Retrograde 2.0, one of the Trends Research Institute’s top trends for 2015, postulated that millennials, more than any young generation before, were positioned to reach back to the distant past to reinvent the future.
In the winter Trends Journal, Gerald Celente wrote: “Listen to the millennials. What’s their vibe? Name that tune. It’s a scene-less scene. There has been nothing like it in generations. Hipsters at best, styleless at most.”
Millennials, raised in a digitally dominated and techno-consumed world, are not experiencing in real time the “vibe” and organic wellspring of past generations. But they are ideally positioned to reach way back to retrofit pieces of a more human, more engaged, more creative past to reinvent their generation.
French mathematician Jonathan Touboul, who recently published the findings of a study on hispters, concluded there’s really nothing fresh or unique about the hipster movement. Essentially, the uniquness proclaimed by hipsters is really just herd mentality at work creating the facade of individual uniqueness.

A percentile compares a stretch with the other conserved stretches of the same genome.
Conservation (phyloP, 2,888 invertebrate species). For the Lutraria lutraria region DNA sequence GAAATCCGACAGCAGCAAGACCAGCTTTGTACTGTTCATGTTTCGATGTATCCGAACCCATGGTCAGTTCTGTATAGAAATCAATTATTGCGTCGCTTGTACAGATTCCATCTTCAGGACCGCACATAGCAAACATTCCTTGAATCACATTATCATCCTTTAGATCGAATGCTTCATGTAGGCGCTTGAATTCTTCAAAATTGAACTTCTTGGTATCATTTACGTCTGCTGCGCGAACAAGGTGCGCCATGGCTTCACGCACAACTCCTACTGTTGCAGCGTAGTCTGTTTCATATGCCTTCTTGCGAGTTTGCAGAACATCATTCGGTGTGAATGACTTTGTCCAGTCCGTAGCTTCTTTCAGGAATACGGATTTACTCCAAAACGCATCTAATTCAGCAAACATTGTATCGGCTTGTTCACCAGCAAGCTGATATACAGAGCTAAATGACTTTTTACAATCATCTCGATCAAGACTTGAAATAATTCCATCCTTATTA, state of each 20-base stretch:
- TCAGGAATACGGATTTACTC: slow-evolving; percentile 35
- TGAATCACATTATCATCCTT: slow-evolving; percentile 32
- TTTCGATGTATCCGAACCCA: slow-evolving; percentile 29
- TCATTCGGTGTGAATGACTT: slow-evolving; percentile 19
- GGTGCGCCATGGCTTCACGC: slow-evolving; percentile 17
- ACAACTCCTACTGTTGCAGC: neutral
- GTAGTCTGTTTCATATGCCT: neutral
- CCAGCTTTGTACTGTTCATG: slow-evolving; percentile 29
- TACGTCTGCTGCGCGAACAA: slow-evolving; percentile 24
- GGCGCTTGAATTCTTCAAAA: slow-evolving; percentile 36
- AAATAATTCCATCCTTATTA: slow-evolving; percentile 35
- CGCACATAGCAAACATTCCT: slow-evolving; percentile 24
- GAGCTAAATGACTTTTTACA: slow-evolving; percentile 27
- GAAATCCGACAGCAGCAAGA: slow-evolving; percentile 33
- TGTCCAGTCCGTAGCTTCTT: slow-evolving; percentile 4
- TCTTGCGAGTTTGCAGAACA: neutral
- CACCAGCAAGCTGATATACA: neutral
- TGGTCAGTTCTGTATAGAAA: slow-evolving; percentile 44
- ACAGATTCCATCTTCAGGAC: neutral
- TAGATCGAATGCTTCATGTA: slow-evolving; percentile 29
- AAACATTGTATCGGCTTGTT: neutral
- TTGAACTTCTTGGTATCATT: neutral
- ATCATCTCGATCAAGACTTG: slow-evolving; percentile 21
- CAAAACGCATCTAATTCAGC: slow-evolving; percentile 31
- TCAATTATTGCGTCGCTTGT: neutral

The Washington Post, in reporting on Touboul’s conclusions, summed it up this way:
“So basically, hipsters are hipsters because they’re too slow to spot things that are truly out of the mainstream. By the time most nonconformists find the hot new thing no one has ever heard of, lots of other people are discovering it as well.”
TREND FORECAST: Touboul’s mathematical equation supports our earlier forecast:
“Qualitatively and quantitatively, old-school values of integrity, retrofitted for the future — not attitude and hype ― provide boundless opportunities to replace the bottom-line-focused marketplace and lowest-common-denominator media mindset that now prevail. While those “days gone by” cannot return, they can be retrofitted for Retrograde 2.0.”
Those who see that gap, identify the opportunities and seize the untapped potential, will reap the financial rewards, while enhancing cultural and social norms.